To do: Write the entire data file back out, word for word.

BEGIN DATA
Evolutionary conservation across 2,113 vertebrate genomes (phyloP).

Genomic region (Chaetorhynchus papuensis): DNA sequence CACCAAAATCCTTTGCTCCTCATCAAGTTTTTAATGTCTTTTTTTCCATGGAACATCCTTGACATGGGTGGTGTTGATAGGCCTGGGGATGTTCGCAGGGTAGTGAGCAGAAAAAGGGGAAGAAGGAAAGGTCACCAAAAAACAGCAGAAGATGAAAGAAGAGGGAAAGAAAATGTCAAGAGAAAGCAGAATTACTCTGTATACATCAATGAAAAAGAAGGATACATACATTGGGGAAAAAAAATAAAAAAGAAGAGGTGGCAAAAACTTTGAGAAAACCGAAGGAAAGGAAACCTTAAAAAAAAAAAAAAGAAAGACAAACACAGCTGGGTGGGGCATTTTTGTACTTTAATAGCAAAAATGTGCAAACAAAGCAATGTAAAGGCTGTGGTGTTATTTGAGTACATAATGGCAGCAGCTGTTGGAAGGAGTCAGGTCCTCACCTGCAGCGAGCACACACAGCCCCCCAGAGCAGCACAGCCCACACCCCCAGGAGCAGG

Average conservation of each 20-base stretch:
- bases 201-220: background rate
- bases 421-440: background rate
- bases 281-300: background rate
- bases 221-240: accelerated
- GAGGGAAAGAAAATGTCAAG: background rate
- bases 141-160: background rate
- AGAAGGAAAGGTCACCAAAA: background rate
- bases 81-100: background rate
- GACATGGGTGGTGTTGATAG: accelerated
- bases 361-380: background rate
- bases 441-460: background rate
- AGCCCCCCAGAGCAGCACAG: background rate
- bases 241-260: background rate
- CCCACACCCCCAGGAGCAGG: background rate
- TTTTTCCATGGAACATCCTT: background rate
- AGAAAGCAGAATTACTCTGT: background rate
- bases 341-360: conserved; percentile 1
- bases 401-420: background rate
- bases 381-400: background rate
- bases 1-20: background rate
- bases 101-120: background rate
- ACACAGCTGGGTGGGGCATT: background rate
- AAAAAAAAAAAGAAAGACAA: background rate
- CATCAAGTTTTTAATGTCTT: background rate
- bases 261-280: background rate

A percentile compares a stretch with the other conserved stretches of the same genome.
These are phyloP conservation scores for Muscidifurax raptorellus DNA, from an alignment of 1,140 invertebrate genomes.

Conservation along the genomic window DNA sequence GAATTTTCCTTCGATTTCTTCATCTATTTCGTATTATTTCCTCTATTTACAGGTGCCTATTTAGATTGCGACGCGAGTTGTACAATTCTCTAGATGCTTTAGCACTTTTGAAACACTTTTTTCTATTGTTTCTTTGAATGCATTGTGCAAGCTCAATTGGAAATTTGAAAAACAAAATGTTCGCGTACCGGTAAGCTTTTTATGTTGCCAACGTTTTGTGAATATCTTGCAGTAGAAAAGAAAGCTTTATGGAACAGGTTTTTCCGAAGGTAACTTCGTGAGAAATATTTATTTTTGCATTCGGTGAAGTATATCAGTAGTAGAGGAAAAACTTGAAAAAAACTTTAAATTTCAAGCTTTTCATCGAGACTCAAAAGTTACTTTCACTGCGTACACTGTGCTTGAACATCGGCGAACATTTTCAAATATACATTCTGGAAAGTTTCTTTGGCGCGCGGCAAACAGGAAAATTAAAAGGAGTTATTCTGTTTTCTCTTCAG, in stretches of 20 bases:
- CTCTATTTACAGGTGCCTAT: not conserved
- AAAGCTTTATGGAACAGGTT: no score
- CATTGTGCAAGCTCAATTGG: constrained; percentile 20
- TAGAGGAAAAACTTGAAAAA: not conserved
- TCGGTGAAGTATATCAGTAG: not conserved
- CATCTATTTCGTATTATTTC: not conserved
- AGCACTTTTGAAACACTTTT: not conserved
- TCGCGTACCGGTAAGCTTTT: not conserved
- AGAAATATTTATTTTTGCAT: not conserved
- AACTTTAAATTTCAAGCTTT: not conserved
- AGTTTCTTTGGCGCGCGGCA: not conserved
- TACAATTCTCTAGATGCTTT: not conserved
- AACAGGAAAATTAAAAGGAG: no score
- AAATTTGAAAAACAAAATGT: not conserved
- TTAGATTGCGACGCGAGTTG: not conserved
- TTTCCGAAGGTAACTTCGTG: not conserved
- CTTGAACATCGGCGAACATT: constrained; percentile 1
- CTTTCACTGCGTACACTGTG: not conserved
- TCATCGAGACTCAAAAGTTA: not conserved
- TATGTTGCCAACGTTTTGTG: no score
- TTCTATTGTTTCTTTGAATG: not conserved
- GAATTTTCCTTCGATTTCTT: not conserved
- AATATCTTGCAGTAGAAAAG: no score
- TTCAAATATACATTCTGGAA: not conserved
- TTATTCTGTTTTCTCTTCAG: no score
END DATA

Evolutionary conservation across 2,113 vertebrate genomes (phyloP).

Genomic region (Chaetorhynchus papuensis): DNA sequence CACCAAAATCCTTTGCTCCTCATCAAGTTTTTAATGTCTTTTTTTCCATGGAACATCCTTGACATGGGTGGTGTTGATAGGCCTGGGGATGTTCGCAGGGTAGTGAGCAGAAAAAGGGGAAGAAGGAAAGGTCACCAAAAAACAGCAGAAGATGAAAGAAGAGGGAAAGAAAATGTCAAGAGAAAGCAGAATTACTCTGTATACATCAATGAAAAAGAAGGATACATACATTGGGGAAAAAAAATAAAAAAGAAGAGGTGGCAAAAACTTTGAGAAAACCGAAGGAAAGGAAACCTTAAAAAAAAAAAAAAGAAAGACAAACACAGCTGGGTGGGGCATTTTTGTACTTTAATAGCAAAAATGTGCAAACAAAGCAATGTAAAGGCTGTGGTGTTATTTGAGTACATAATGGCAGCAGCTGTTGGAAGGAGTCAGGTCCTCACCTGCAGCGAGCACACACAGCCCCCCAGAGCAGCACAGCCCACACCCCCAGGAGCAGG

Average conservation of each 20-base stretch:
- bases 201-220: background rate
- bases 421-440: background rate
- bases 281-300: background rate
- bases 221-240: accelerated
- GAGGGAAAGAAAATGTCAAG: background rate
- bases 141-160: background rate
- AGAAGGAAAGGTCACCAAAA: background rate
- bases 81-100: background rate
- GACATGGGTGGTGTTGATAG: accelerated
- bases 361-380: background rate
- bases 441-460: background rate
- AGCCCCCCAGAGCAGCACAG: background rate
- bases 241-260: background rate
- CCCACACCCCCAGGAGCAGG: background rate
- TTTTTCCATGGAACATCCTT: background rate
- AGAAAGCAGAATTACTCTGT: background rate
- bases 341-360: conserved; percentile 1
- bases 401-420: background rate
- bases 381-400: background rate
- bases 1-20: background rate
- bases 101-120: background rate
- ACACAGCTGGGTGGGGCATT: background rate
- AAAAAAAAAAAGAAAGACAA: background rate
- CATCAAGTTTTTAATGTCTT: background rate
- bases 261-280: background rate

A percentile compares a stretch with the other conserved stretches of the same genome.
These are phyloP conservation scores for Muscidifurax raptorellus DNA, from an alignment of 1,140 invertebrate genomes.

Conservation along the genomic window DNA sequence GAATTTTCCTTCGATTTCTTCATCTATTTCGTATTATTTCCTCTATTTACAGGTGCCTATTTAGATTGCGACGCGAGTTGTACAATTCTCTAGATGCTTTAGCACTTTTGAAACACTTTTTTCTATTGTTTCTTTGAATGCATTGTGCAAGCTCAATTGGAAATTTGAAAAACAAAATGTTCGCGTACCGGTAAGCTTTTTATGTTGCCAACGTTTTGTGAATATCTTGCAGTAGAAAAGAAAGCTTTATGGAACAGGTTTTTCCGAAGGTAACTTCGTGAGAAATATTTATTTTTGCATTCGGTGAAGTATATCAGTAGTAGAGGAAAAACTTGAAAAAAACTTTAAATTTCAAGCTTTTCATCGAGACTCAAAAGTTACTTTCACTGCGTACACTGTGCTTGAACATCGGCGAACATTTTCAAATATACATTCTGGAAAGTTTCTTTGGCGCGCGGCAAACAGGAAAATTAAAAGGAGTTATTCTGTTTTCTCTTCAG, in stretches of 20 bases:
- CTCTATTTACAGGTGCCTAT: not conserved
- AAAGCTTTATGGAACAGGTT: no score
- CATTGTGCAAGCTCAATTGG: constrained; percentile 20
- TAGAGGAAAAACTTGAAAAA: not conserved
- TCGGTGAAGTATATCAGTAG: not conserved
- CATCTATTTCGTATTATTTC: not conserved
- AGCACTTTTGAAACACTTTT: not conserved
- TCGCGTACCGGTAAGCTTTT: not conserved
- AGAAATATTTATTTTTGCAT: not conserved
- AACTTTAAATTTCAAGCTTT: not conserved
- AGTTTCTTTGGCGCGCGGCA: not conserved
- TACAATTCTCTAGATGCTTT: not conserved
- AACAGGAAAATTAAAAGGAG: no score
- AAATTTGAAAAACAAAATGT: not conserved
- TTAGATTGCGACGCGAGTTG: not conserved
- TTTCCGAAGGTAACTTCGTG: not conserved
- CTTGAACATCGGCGAACATT: constrained; percentile 1
- CTTTCACTGCGTACACTGTG: not conserved
- TCATCGAGACTCAAAAGTTA: not conserved
- TATGTTGCCAACGTTTTGTG: no score
- TTCTATTGTTTCTTTGAATG: not conserved
- GAATTTTCCTTCGATTTCTT: not conserved
- AATATCTTGCAGTAGAAAAG: no score
- TTCAAATATACATTCTGGAA: not conserved
- TTATTCTGTTTTCTCTTCAG: no score